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Dallas, Texas 75390


The goal of this 3-year project is to control the spread of community-associated methicillin-resistant Staphylococcus aureus (CA-MRSA) in the Dallas County Jail. CA-MRSA is a bacterium spreading rapidly through healthy populations and becoming an epidemic in many regions of the U.S. Many people in the community are asymptomatically colonized by MRSA. There have been outbreaks of MRSA infections at prisons and jails. We will study the spread of MRSA in the jail to better understand how the bacteria are transmitted from person to person there and how we can prevent their transmission. All detainees asked to participate must give informed consent to do so; their privacy will be carefully protected. Detainees with a history of allergy to CHG will be excluded. Seventeen objects in the jail will be sampled for contamination with MRSA. Bacteria will be collected from all cultures obtained from patients with bacterial skin infections for 18 months in a part of the jail in order to determine how frequently these infections are caused by MRSA relative to other bacteria. A group of about 1500 adult detainees will be tested for colonization with MRSA in order to determine how commonly detainees carry the bacterium. A cluster-randomized 6-month study will be undertaken among these detainees and those who take their places when they leave the jail to determine if chlorhexidine (CHG)-containing disposable wash cloths for skin cleaning can decrease the prevalence of MRSA skin or nose colonization. Detainees receiving CHG cloths (about 500 detainees) will be compared to detainees receiving water-soaked cloths for skin cleaning (about 500 detainees) or no intervention (about 500 detainees). The primary outcome will be a difference in average colonization prevalence in detention tanks, which are discrete detention units housing detainees, comparing the usual care to the CHG-exposed tanks after 6 months of CHG cloth use. A secondary outcome will be a decrease in skin infections from any cause in the tanks receiving CHG compared with usual care. All of the MRSA isolates and a sample of the S. aureus isolates susceptible to methicillin from specimens colonizing or infecting detainees, as well as those contaminating surfaces and objects in the jail will be tested genetically in order to determine which strains of MRSA are present in the jail. This study may identify ways to stop the spread of MRSA among people in jails and prisons, as well as other places.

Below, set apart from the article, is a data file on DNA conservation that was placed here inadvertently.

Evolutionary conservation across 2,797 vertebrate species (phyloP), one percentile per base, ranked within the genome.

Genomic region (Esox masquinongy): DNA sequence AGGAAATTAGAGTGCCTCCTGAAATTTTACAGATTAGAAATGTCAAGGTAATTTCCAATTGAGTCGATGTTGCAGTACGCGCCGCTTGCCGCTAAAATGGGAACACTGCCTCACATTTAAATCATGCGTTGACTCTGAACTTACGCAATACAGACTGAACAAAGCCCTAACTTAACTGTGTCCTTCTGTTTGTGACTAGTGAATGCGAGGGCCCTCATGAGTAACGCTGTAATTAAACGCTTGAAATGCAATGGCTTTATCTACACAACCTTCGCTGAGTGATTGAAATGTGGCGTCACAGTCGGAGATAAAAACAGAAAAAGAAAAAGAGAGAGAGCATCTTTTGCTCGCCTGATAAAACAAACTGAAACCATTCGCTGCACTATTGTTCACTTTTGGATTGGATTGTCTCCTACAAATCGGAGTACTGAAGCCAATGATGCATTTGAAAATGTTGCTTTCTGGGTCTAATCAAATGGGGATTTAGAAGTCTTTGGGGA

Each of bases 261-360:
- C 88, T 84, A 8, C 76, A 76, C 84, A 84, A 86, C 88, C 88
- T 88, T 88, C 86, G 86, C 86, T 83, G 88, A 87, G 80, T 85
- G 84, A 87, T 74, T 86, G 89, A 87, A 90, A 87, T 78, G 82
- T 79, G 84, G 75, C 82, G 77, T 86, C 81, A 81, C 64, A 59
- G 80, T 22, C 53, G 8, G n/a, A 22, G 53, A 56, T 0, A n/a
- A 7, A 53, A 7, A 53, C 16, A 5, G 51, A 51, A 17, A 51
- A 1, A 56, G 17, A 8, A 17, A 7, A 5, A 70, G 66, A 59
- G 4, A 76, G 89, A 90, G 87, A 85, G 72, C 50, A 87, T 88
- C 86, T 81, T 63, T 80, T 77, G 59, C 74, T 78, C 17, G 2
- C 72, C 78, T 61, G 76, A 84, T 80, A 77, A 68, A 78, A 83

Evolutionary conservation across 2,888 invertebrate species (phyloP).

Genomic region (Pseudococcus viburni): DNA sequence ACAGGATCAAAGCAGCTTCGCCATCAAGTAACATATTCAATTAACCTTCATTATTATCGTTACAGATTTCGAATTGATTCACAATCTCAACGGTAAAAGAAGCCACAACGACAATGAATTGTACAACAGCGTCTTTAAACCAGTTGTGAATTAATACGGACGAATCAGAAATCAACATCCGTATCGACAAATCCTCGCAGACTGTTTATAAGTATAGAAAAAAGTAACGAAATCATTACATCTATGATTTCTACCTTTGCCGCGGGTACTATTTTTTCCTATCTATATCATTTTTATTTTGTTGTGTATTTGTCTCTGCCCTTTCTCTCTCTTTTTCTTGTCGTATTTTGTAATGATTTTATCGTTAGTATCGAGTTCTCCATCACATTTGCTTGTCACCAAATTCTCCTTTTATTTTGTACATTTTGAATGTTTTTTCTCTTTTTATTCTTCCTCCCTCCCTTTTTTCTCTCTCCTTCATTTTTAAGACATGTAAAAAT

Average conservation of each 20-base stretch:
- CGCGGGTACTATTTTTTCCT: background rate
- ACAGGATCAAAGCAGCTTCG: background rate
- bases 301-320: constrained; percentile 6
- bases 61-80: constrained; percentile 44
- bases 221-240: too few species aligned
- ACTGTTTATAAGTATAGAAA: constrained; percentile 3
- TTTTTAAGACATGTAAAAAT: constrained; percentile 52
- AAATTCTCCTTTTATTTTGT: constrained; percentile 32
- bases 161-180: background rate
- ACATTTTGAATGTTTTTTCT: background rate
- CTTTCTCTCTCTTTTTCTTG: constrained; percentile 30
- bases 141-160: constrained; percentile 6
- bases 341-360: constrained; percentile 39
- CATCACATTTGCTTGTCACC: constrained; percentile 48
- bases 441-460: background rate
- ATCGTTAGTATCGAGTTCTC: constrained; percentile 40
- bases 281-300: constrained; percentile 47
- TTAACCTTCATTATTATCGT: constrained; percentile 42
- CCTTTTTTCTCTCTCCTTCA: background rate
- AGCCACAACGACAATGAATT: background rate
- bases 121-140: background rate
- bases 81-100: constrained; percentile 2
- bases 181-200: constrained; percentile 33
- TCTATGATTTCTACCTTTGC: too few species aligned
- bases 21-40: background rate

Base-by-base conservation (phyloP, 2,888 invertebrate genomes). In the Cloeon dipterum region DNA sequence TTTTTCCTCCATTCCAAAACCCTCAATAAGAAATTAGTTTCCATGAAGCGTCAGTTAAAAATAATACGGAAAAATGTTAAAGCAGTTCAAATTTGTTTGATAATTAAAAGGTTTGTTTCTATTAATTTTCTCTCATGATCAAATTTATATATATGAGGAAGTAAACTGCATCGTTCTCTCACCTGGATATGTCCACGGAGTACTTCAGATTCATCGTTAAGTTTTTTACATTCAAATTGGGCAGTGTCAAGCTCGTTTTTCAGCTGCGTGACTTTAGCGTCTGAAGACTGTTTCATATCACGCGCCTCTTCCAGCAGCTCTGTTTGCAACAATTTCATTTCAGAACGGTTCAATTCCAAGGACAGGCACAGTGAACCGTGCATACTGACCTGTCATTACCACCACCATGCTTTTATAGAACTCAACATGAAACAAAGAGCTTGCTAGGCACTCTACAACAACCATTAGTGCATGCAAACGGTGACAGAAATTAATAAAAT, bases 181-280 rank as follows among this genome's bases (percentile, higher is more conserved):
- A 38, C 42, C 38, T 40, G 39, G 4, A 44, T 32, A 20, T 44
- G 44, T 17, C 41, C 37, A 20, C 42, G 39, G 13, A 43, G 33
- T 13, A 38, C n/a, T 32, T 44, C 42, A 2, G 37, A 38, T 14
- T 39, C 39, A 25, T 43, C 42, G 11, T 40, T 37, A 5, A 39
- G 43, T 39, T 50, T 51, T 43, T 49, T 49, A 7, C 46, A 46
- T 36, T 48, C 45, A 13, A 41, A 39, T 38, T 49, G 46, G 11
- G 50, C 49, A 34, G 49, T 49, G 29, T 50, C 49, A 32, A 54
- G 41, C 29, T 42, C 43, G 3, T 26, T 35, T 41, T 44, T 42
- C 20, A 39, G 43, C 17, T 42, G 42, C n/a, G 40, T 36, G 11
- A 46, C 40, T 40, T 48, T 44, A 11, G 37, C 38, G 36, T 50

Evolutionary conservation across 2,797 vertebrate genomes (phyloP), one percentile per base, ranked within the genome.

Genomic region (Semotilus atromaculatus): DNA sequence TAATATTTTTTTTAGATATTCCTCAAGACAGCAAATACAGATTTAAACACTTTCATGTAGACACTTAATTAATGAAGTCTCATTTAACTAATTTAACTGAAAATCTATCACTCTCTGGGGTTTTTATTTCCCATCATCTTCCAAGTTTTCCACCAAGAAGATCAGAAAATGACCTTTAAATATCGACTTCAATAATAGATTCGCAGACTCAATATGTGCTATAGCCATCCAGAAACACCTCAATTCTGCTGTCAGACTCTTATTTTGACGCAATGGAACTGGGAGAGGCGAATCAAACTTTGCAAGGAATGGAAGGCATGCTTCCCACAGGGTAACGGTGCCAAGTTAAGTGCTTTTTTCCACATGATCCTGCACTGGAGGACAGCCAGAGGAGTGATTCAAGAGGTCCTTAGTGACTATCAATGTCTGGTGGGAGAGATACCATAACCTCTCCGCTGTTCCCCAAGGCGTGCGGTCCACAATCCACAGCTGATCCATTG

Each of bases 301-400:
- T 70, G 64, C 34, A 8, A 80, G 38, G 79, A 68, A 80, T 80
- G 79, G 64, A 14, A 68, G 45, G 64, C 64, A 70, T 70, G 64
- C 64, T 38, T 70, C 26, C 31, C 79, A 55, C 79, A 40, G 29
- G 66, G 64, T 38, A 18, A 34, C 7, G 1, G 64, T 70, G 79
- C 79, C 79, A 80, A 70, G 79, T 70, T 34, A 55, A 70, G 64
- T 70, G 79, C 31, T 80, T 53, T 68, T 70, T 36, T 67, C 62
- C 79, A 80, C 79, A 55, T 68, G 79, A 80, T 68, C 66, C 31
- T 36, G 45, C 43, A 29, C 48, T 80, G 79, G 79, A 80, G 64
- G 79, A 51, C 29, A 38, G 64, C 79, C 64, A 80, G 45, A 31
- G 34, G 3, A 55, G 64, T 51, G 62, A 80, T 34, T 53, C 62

Inclusion Criteria: - Admission to a participating tank in the jail Exclusion Criteria: - History of hypersensitivity reaction to chlorhexidine



Primary Contact:

Principal Investigator
Robert S Daum, MD
University of Chicago

Backup Contact:


Location Contact:

Dallas, Texas 75390
United States

There is no listed contact information for this specific location.

Site Status: N/A

Data Source: ClinicalTrials.gov

Date Processed: October 09, 2019

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